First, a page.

PUBLIC SERVICE OBLIGATIONS

  18.  The Commission agrees that the new regulatory regime will need flexibility to consider any variation of the obligations of Channels 3 and 5 (5.6.10 and 11). These are essentially judgements about market conditions and should be part of OFCOM's remit assisted by appropriate research.

  19.  The Commission takes the view that the third tier obligations should be the matter of promises of performance based on the commissioning and scheduling cycle. The promises would be an interpretation of how each public service broadcaster intended to meet their high-level public service obligations as defined in their licence for the period ahead, bearing in mind developments in audience expectations. OFCOM would be available to give guidance or advice, if required. But its statutory duty would be to comment on performance and, if necessary apply sanctions for non-compliance.

SAFEGUARDING THE CITIZEN

  20.  Again, the Commission welcomes the intention to establish high level principles and objectives for the regulation of content, based on the differences between services and audience expectations of them (6.1). The Commission is content with the elaboration set out in 6.3.6 and 6.3.7. but it would offer two comments. The first is that the reference to "accepted community standards" needs to be clear in legislation to mean the standards widely accepted within society, ie what is acceptable to the majority rather than a minority, however defined. Second, the Commission is of the view that accuracy and impartiality are essential rather than "desirable".

  21.  Based on its own experience, the Commission also endorses the White Paper's proposals for research and media literacy.

  22.  In order to establish what those acceptable standards might be, and the differential expectations of the various delivery platforms, OFCOM's research programme will need to be both continuous and widespread (6.3). Recent research for the Commission suggests that audiences feel both confused and disenfranchised by some of the changes, while understanding and welcoming the choice being offered to them.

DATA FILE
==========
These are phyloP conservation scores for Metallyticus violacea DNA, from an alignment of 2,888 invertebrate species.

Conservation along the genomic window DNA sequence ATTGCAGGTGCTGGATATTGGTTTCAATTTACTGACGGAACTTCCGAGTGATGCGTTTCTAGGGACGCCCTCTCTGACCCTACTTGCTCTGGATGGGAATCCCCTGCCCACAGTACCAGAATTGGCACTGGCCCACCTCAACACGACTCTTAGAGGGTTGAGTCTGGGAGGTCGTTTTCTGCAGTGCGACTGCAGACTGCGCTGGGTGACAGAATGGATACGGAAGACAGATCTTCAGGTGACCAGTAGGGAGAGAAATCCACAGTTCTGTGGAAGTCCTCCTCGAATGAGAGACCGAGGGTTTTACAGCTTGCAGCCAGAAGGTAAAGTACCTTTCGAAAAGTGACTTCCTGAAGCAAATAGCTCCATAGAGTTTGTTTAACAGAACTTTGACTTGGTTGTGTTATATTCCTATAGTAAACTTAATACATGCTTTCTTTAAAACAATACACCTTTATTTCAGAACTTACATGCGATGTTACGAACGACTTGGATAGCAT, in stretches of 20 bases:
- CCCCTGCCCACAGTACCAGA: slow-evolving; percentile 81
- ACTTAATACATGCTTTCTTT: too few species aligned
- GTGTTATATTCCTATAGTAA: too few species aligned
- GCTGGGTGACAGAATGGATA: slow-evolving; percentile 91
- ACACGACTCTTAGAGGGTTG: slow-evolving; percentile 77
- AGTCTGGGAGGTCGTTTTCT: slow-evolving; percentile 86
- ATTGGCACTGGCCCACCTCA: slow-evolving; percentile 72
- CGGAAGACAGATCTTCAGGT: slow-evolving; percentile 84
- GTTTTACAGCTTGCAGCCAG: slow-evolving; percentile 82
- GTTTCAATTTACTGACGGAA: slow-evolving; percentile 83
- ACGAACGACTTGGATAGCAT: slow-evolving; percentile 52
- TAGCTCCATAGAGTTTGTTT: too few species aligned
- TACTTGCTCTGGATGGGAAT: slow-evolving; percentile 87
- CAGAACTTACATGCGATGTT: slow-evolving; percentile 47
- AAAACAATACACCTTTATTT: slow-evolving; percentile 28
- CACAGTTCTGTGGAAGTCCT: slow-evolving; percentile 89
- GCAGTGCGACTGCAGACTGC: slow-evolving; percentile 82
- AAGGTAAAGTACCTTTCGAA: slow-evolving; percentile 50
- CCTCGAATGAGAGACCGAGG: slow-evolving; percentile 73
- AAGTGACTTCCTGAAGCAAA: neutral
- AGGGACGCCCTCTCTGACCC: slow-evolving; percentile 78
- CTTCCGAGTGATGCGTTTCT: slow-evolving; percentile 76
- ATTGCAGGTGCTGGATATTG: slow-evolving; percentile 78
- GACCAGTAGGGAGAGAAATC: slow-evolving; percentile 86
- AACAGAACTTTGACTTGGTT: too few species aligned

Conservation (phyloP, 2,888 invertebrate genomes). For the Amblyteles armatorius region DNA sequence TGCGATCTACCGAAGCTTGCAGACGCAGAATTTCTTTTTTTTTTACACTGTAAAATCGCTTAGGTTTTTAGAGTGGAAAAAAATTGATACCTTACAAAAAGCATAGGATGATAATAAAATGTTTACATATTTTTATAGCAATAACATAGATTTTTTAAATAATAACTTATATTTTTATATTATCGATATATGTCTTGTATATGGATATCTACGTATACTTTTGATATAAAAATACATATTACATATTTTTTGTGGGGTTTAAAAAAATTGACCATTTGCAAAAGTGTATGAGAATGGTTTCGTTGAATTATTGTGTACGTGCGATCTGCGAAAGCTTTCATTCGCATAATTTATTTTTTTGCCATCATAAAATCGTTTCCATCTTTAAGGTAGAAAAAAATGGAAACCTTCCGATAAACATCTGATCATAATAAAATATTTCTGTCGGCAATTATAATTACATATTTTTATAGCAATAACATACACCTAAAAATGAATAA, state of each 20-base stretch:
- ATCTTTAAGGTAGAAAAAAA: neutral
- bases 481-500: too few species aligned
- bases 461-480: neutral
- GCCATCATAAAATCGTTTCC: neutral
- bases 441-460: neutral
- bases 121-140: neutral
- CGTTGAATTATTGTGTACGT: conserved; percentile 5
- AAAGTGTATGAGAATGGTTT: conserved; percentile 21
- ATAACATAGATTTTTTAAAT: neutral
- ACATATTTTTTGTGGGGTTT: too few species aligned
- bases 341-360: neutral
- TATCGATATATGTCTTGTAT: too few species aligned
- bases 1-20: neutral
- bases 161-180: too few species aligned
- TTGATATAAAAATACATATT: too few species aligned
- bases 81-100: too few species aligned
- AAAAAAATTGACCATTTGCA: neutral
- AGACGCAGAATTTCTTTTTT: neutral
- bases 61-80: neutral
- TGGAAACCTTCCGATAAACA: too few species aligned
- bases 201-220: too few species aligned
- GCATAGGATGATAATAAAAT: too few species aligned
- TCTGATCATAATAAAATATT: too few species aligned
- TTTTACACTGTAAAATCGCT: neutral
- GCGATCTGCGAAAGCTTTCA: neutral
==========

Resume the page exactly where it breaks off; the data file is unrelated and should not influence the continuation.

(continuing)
23.  The Commission suggests that a three stranded-programme of research should be undertaken on audience and consumer expectations. The three strands would be:

    (i)  Monitoring and validation (a continuous programme of research):

    —  To track changes and the sensitivities of the audience, as well as the shifting preferences of the consumer

    —  To track and anticipate changes in the marketplace and their impact on the consumer

    —  To monitor the changes created in the broadcasting environment by the different opportunities offered by the various delivery platforms

    —  To validate diversity measures, some examples of which are outlined in the White Paper

    (ii)  Community standards (including technical standards):

    —  Definition of the standards and the changes that occur over time

    —  Definition of standards that apply to certain population groups, especially as niche programme opportunities become more widespread

    —  Work on the protection of children and vulnerable groups (eg with regard to privacy)

    —  Consumer rights and protection devices

    —  Development of tools to co-regulate/self-regulate

    (iii)  Access (including awareness raising campaigns, media literacy across broad population groups):

    —  Track access by defined groups